1. Boris Johnson's announcement was based on a single report from one not peer-reviewed report from NERVTAG research group, and exactly NOT FACT, by their own admission: "Some preliminary analyses have been undertaken which show that there *may* be an increase in the severity of disease associated with this new variant, B.1.1.7. There are some important limitations to the data on which these analyses are based. A relatively small number of people were included in the analyses." The percentage number were invented. Try reading the research before you up your panic score.

2. We do sequence and track virus variants. There are currently at least three circulating here. This is a NORMAL process with viruses. FYI, viruses that mutate to become more deadly die off all that more quickly because it runs out of hosts faster. But that's another story.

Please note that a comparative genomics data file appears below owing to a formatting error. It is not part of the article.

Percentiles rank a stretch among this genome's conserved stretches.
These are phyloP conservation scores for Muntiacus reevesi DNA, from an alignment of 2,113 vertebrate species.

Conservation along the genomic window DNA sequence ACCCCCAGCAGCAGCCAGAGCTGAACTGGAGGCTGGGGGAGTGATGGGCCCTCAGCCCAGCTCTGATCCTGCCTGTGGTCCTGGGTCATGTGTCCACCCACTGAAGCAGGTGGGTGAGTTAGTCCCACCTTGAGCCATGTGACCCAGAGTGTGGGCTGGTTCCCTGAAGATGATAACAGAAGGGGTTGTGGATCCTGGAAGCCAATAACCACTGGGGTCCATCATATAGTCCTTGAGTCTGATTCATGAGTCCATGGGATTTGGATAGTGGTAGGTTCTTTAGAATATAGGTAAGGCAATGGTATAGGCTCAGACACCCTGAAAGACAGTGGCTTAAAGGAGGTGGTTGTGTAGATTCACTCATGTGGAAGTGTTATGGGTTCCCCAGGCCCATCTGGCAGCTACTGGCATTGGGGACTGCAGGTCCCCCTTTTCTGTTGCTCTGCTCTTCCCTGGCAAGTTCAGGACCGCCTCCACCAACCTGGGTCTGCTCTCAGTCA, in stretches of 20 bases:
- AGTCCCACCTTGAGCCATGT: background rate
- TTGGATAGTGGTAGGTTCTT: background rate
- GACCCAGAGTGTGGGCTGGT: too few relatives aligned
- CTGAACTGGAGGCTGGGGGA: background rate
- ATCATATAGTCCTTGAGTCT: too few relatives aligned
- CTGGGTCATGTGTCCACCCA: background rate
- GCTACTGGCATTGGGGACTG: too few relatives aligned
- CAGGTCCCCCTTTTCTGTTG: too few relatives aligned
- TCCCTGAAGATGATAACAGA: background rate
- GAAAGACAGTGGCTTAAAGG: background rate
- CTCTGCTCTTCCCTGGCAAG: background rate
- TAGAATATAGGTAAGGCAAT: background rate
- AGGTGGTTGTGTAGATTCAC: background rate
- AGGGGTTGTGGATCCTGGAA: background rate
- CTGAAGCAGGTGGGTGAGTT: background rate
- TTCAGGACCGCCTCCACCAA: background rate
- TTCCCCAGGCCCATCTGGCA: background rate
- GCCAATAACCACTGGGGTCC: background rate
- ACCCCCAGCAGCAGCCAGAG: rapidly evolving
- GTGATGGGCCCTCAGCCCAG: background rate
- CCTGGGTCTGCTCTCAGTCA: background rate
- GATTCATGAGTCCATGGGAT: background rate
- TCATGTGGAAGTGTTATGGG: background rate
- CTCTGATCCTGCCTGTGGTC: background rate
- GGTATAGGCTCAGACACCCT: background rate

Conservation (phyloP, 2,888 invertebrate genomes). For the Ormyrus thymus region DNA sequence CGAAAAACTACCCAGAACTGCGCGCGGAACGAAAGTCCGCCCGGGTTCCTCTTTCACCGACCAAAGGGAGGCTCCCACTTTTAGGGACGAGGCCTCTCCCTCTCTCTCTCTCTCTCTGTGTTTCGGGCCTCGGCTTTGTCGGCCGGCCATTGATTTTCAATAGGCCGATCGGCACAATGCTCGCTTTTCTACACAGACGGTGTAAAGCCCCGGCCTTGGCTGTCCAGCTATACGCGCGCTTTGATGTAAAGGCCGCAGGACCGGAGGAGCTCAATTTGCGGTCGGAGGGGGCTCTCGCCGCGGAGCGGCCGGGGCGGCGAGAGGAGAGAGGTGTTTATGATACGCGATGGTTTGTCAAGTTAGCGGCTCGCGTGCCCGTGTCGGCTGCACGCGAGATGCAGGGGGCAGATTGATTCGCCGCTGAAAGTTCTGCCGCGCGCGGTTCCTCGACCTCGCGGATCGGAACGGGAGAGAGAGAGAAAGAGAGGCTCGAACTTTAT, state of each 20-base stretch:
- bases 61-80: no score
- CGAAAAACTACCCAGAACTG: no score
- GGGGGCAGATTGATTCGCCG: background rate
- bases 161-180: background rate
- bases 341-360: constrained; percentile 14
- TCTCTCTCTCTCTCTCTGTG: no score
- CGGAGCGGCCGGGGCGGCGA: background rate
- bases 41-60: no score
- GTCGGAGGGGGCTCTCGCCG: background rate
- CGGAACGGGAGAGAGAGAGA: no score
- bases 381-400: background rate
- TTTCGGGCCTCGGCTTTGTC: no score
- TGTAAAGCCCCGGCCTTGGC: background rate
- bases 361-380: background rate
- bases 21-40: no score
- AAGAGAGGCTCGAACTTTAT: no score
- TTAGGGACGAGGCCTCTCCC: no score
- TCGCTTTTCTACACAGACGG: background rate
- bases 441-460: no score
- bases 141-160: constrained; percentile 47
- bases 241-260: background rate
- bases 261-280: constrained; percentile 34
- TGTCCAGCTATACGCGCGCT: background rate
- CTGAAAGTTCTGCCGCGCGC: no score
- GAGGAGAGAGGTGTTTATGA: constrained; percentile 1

3. This story has already been pulled from the media source but I'm sure it's still circulating on Facebook and among the fear and panic crowd:
"Dr. Fauci says new data shows Covid vaccines appear to be less effective against some new strains.
Early data shows that the Covid-19 vaccines on the market may not be as effective in guarding against more contagious strains of the coronavirus." [CNBC}

Except that the headline is completely wrong. He DID NOT say that and the ACTUAL study had absolutely nothing to do with mRNA vaccine induced antibody response. That was not studied. The study, pre-print and not peer reviewed specifically cited that *convalescent plasma antibody treatment" is less effective against the South African variant. Not any other variant.

The take-home message is don't be fooled. There's a ton of garbage and mis-information out there. Please don't write stuff that you cannot validate. If you do, write: this is my opinion. What I wrote is not my opinion, it is scientific facts.

SBTownie Jan 22, 2021 06:51 PM